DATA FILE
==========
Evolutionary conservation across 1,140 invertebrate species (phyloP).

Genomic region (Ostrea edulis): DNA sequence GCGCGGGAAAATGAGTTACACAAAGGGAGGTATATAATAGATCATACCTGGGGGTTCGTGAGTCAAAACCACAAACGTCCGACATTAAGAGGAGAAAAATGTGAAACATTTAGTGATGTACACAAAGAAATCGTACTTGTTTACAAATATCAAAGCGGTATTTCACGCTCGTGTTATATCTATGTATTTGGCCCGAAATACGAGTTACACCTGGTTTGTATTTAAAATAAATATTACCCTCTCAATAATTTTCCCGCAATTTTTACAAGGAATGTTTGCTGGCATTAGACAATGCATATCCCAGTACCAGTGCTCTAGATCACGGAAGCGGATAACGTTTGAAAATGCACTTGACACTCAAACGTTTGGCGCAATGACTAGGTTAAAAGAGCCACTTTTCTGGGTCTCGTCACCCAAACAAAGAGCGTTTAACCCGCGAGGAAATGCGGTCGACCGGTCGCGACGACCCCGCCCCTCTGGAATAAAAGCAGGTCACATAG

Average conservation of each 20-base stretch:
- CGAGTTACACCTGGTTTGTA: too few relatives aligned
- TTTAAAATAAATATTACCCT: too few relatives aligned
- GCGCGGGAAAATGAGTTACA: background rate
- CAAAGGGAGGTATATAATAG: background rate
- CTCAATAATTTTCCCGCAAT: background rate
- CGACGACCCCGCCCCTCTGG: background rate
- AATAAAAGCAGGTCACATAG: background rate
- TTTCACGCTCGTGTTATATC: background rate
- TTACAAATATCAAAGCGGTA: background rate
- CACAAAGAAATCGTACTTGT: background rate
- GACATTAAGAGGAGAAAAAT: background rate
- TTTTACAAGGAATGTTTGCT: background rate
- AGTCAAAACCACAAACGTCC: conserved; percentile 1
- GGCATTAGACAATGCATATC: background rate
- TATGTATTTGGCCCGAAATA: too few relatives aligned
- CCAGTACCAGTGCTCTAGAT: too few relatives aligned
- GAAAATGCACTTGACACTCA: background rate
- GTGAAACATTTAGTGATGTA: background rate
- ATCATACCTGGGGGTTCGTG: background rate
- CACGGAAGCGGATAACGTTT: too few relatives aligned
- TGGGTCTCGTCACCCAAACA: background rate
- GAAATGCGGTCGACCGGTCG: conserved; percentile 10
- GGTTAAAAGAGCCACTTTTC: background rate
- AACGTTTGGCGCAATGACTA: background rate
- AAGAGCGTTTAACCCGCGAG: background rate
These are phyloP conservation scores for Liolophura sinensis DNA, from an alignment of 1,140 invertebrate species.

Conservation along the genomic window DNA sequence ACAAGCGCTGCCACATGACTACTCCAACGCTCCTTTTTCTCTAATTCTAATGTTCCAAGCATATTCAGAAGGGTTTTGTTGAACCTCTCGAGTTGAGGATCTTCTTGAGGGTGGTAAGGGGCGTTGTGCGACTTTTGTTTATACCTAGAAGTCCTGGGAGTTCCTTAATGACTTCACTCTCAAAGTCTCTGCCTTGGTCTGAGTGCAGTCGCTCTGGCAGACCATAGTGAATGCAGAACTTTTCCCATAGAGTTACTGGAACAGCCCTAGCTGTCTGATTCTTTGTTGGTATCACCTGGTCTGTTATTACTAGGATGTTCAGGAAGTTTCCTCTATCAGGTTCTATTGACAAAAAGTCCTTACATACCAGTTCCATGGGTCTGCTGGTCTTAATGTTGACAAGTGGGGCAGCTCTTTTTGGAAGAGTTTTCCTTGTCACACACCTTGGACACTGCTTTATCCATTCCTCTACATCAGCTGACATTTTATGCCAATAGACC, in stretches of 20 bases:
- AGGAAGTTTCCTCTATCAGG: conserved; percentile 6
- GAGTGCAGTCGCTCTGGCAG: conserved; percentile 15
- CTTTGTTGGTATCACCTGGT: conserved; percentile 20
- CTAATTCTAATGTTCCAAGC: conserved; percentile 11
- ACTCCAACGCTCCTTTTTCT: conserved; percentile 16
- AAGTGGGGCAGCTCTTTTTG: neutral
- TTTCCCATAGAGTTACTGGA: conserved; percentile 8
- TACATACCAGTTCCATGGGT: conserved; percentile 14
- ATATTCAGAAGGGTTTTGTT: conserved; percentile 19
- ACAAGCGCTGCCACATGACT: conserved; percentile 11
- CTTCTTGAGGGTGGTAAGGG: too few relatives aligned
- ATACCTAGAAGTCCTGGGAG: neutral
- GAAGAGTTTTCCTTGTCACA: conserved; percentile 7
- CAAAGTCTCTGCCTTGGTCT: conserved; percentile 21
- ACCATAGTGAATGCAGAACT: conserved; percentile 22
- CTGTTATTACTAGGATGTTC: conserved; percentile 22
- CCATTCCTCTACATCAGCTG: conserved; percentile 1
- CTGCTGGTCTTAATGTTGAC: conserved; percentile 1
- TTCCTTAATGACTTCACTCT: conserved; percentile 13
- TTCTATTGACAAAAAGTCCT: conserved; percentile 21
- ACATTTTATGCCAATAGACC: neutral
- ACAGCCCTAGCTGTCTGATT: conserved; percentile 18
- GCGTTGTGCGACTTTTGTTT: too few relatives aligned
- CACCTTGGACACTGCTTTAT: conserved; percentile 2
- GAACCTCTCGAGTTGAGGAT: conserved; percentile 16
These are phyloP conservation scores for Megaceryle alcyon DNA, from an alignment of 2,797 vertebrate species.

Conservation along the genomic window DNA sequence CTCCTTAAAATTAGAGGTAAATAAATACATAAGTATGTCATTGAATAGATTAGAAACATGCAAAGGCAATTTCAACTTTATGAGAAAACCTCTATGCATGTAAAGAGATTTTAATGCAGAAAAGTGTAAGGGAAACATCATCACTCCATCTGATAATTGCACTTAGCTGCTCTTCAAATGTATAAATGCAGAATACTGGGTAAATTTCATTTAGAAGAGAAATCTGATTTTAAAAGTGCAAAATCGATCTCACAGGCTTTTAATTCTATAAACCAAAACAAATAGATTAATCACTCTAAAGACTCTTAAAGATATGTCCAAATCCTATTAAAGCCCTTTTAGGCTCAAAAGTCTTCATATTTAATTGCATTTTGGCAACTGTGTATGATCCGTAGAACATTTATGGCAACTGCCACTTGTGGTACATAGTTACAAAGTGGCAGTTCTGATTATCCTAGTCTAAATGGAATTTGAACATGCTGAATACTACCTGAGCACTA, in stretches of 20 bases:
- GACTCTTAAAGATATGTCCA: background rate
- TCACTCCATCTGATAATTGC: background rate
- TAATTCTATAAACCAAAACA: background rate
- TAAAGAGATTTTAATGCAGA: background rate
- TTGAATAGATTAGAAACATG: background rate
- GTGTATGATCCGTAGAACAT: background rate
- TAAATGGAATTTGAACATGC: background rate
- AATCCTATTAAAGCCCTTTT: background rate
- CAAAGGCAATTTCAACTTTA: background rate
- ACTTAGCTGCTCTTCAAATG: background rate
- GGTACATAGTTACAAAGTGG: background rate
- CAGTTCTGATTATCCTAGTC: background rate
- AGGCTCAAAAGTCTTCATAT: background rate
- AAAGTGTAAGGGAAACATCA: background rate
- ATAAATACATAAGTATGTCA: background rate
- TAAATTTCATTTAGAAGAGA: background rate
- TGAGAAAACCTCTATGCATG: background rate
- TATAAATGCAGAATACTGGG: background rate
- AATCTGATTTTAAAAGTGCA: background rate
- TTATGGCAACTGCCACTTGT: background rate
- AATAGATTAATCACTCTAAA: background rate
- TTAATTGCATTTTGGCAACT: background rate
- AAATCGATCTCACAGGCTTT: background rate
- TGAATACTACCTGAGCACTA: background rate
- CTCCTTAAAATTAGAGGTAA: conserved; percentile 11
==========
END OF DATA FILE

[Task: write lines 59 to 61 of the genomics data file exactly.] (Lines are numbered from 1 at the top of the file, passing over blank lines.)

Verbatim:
- TCACTCCATCTGATAATTGC: background rate
- TAATTCTATAAACCAAAACA: background rate
- TAAAGAGATTTTAATGCAGA: background rate